Peace between Israel and Egypt

Israel, for whatever reasons, has never issued a stamp which explicitly commemorates the historic peace treaty between her and Egypt – the treaty which was signed by Egyptian President Anwar Sadat, Israeli PM Menachem Begin and US President Jimmy Carter on the White House lawn on March 26, 1979.

True, a stamp bearing the name “Peace” – the featured stamp – was issued on the day the treaty was signed, but it has no reference whatsoever to this particular peace treaty. Also the article that the Israeli Philatelic Service published together with the stamp, while containing much blah about the merits of peace in general, didn’t mention the specific peace with Egypt and the way it had been achieved (the only indication that the stamp is somewhat linked to the peace treaty is the postal stamp on its First Day envelope, which states “Israel Egypt Peace Treaty”).

Since the birth of Israel in 1948, a state of war had existed between her and all her neighbors until the Peace Treaty was signed. Israel and Egypt fought against one another in the Independence War (1948-49), the Sinai War (1956), the Six-Day War (1967), the War of Attrition (1969-70) and the Yom Kippur War (1973).

The Yom Kippur War was the last war in which Israel’s survival was at stake. At the end of this horrific war, on Nov. 11, 1973, a cease fire agreement was signed between Israel and Egypt. On Dec. 21 the same year, an international conference in Genève was held, leading the sides to sign, on January 18, 1974, their first “disengagement” agreement separating their military forces along a 20-mile north-south line on the east side of the Suez Canal.

In September 1975, while Yitzhak Rabin was Israel’s PM, Israel and Egypt signed an Interim Agreement that obligated Israel to pull back further east in Sinai and to give up an important Egyptian oil field on the Gulf of Suez. In exchange, Egypt agreed to renounce the use of force against Israel and to give Israel merchant-shipping rights through the Suez Canal. A U.N. buffer zone was enlarged and the USA military took control of an early-warning system in two strategic points in Sinai. The agreement enjoyed the support of 70 Knesset members (the Knesset is the unicameral national legislature of Israel), while 43 members objected (incl. Menachem Begin).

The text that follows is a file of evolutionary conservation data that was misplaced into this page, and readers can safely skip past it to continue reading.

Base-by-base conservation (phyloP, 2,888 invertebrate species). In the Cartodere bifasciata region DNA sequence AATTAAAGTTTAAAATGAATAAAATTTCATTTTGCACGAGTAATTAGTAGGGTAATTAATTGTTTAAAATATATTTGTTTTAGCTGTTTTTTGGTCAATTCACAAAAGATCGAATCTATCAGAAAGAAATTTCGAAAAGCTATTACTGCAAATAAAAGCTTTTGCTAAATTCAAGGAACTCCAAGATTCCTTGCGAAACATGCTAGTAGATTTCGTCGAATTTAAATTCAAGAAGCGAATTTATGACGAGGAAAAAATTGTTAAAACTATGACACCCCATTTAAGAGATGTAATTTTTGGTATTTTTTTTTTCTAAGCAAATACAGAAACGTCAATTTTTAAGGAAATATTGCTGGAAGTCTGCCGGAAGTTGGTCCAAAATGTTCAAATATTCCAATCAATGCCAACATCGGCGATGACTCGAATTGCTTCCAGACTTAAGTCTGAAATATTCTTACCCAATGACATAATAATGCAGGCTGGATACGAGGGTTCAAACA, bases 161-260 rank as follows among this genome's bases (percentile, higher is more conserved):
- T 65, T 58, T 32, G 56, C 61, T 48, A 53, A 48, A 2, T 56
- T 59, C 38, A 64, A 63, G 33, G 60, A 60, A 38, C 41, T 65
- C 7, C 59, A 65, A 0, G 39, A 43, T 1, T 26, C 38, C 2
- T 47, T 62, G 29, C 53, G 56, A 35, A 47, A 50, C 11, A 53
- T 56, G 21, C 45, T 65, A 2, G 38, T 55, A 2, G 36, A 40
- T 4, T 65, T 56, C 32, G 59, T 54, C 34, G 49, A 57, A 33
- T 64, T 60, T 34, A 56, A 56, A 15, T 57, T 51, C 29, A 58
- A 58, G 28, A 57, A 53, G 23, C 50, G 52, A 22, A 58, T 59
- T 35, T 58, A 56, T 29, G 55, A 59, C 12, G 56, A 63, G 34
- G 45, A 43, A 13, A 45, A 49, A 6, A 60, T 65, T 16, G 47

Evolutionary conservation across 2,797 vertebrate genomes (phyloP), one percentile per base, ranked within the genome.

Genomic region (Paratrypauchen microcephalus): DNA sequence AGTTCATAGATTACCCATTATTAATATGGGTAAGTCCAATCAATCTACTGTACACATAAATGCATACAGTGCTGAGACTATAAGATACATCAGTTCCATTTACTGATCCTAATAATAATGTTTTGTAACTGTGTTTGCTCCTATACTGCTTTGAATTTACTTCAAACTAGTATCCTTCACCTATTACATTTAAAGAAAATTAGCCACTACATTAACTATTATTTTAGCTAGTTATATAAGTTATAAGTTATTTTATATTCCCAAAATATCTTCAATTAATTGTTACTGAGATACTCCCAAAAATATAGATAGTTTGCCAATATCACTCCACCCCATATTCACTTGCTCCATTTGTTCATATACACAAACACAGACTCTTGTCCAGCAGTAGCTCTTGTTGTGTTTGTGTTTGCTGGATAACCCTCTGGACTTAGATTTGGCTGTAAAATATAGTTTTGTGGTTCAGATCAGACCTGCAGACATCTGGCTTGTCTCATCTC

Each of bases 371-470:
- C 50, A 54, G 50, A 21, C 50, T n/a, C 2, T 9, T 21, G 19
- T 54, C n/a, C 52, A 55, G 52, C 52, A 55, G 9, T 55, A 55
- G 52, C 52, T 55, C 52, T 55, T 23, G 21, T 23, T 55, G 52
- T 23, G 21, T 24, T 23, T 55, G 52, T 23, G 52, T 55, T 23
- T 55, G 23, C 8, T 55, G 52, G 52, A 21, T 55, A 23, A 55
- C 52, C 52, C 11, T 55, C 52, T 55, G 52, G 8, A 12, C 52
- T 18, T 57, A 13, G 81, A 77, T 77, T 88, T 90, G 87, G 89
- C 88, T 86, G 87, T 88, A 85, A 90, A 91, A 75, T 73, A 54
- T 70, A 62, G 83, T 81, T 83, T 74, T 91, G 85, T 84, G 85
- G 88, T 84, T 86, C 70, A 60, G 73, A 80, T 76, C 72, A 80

On November 19, 1977, then-Egyptian president Anwar Sadat flew from Egypt to Israel to give one of the most historic speeches ever to be delivered at the Knesset. The 36-hour visit was the first official visit of an Arab leader ever to the Jewish state. Sadat, technically the leader of an enemy state, was greeted as dignified head of state. Addressing the Knesset, the Egyptian president declared that he had come to Israel not to conduct another withdrawal of forces agreement or make a partial peace. “Today I tell you, and declare it to the whole world, that we accept to live with you in permanent peace based on justice,” Sadat said in his speech.

The Egyptian president’s visit to Jerusalem and his speech to the Knesset would serve as the start of a process that lasted 16 months before a peace treaty, brokered by US president Jimmy Carter, was eventually signed by Begin and Sadat on the White House lawn on March 26, 1979. The ceremony lasted 45 minutes. The Nobel Peace Prize of 1978 was awarded jointly to Sadat and Begin for their brave move towards peace.

Israel had to pull out from the entire Sinai peninsula and evacuate many military installations and civilian settlements in the process. It was a very painfull and costly process which Israel completed by Apr. 1982 (except a withdrawal from a small disputed area in Taba near Eilat which was returned to the Egyptians eventually few years later). The permanent border between Israel and Egypt was based on the border which had been originally defined back in 1906 in an agreement between the Ottoman and the British empires. Israel kept her control over the Gaza Strip.

In light of the current political situation in Egypt and the state of “freezing cold peace” that has characterized the relations between Egypt and Israel for many years now, it is often hard to see the huge benefits of the state of peace between the two countries. The fact is that the treaty is still very important strategically to Israel. The peace with Egypt paved the way to a peace with Jordan and contributed to the prosperity and relative security that Israel has enjoyed.

The stamp was issued in 1979, design: Rony & Aryeh Hecht.

The stamp shows the Western Wall and a wish note, representing a wish for peace, placed in one of its crevices. It is a centuries-old Jewish tradition to place a note with a prayer or request in the Western Wall.